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December 1989

Intracranial Abscesses Secondary to Nasal, Sinus, and Orbital Infections in Adults and Children

Author Affiliations

From the Departments of Otolaryngology–Head and Neck Surgery (Drs Maniglia and Arnold), Pediatrics (Dr Arnold), and Neurosurgery (Dr Ganz), Case Western Reserve University School of Medicine, Cleveland, Ohio, and the Department of Otolaryngology, University of Miami (Fla) School of Medicine (Dr Goodwin).

Arch Otolaryngol Head Neck Surg. 1989;115(12):1424-1429. doi:10.1001/archotol.1989.01860360026011

• Nineteen cases of intracranial abscesses secondary to infection of the midface are reported. The most common underlying cause was bacterial sinusitis. Other etiologic factors included mucormycosis following steroid therapy, Wegener's granulomatosis, nasal dermoid cyst and sinus tract, tooth abscesses, aspergillosis following chemotherapy for leukemia, squamous cell carcinoma of the frontal sinus, infected methylmethacrylate plate for a prior skull fracture, and a case of gauze packing left in the sinus following surgery. Anaerobic organisms were the predominant cause of the abscesses. The most dangerous intracranial complication was subdural abscess, which occurred in seven patients in this series. Three of them died. Four cases of frontal and parietal lobe abscesses were treated with systemic antibiotics only. This approach has not been well emphasized in our literature. Steroid therapy should not be used for the treatment of sinus and orbital infections. It can result in dreadful complications. The overall mortality rate in this series was 21% (4 of 19), despite aggressive treatment and close cooperation between the neurosurgeon, otolaryngologist, and other specialists. Early diagnosis and adequate treatment are paramount.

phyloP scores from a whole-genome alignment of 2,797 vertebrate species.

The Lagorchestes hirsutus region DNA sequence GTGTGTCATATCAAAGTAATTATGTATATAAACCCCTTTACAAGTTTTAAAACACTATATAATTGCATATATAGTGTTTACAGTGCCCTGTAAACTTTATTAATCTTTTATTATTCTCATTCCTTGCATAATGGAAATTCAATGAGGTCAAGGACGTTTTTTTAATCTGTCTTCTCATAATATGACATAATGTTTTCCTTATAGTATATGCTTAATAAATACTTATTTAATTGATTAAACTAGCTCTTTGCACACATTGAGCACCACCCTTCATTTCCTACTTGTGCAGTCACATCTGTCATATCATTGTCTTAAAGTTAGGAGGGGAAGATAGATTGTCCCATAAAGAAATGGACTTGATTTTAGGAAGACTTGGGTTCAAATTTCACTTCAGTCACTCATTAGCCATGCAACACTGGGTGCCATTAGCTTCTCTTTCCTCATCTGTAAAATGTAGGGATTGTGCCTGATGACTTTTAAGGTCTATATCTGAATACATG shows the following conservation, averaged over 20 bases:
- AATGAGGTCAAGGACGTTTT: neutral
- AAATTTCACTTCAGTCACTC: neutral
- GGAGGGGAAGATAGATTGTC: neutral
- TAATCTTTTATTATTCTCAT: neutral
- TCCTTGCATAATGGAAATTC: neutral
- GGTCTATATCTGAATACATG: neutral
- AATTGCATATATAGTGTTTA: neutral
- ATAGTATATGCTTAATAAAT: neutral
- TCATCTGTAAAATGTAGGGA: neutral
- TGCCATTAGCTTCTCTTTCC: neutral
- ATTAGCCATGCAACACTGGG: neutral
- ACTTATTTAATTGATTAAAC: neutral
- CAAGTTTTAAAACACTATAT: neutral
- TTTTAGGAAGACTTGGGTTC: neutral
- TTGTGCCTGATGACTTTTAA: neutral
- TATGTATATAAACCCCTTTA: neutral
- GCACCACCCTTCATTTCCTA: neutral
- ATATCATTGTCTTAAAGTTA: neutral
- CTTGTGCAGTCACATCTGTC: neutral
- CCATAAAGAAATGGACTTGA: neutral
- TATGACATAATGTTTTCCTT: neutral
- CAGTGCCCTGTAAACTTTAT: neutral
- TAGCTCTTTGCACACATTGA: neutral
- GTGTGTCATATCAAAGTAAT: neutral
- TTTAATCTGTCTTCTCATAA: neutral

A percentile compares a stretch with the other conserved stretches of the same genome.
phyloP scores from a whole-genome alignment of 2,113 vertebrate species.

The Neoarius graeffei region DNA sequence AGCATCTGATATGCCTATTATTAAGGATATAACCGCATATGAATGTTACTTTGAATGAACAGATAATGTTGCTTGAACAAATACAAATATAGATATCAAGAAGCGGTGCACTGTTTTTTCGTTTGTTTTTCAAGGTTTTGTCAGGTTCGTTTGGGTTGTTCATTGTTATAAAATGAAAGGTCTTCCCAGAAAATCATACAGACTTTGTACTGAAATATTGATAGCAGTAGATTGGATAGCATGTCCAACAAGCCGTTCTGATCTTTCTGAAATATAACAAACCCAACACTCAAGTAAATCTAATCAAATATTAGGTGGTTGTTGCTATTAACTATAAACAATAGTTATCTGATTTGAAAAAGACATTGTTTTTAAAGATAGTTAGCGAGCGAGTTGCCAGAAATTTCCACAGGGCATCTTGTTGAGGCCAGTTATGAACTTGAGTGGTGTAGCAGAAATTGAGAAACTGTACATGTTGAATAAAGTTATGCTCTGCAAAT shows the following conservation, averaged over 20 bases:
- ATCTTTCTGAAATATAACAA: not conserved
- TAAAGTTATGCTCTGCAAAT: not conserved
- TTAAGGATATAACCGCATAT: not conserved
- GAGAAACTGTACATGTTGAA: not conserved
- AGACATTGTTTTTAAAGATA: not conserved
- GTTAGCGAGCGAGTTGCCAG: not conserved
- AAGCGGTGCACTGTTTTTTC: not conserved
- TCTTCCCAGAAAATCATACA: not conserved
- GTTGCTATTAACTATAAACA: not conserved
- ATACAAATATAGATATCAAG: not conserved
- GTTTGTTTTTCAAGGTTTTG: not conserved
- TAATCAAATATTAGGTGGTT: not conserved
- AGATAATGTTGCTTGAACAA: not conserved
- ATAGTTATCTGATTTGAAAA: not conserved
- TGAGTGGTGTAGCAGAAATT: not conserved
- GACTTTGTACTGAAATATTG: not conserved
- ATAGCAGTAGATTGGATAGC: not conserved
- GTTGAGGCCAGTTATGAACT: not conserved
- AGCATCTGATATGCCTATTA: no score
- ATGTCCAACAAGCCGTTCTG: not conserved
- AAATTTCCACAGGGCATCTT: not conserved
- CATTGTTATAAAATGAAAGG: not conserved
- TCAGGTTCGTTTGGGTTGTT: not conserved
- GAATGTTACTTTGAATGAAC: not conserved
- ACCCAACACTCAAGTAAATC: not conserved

(Arch Otolaryngol Head Neck Surg. 1989;115:1424-1429)

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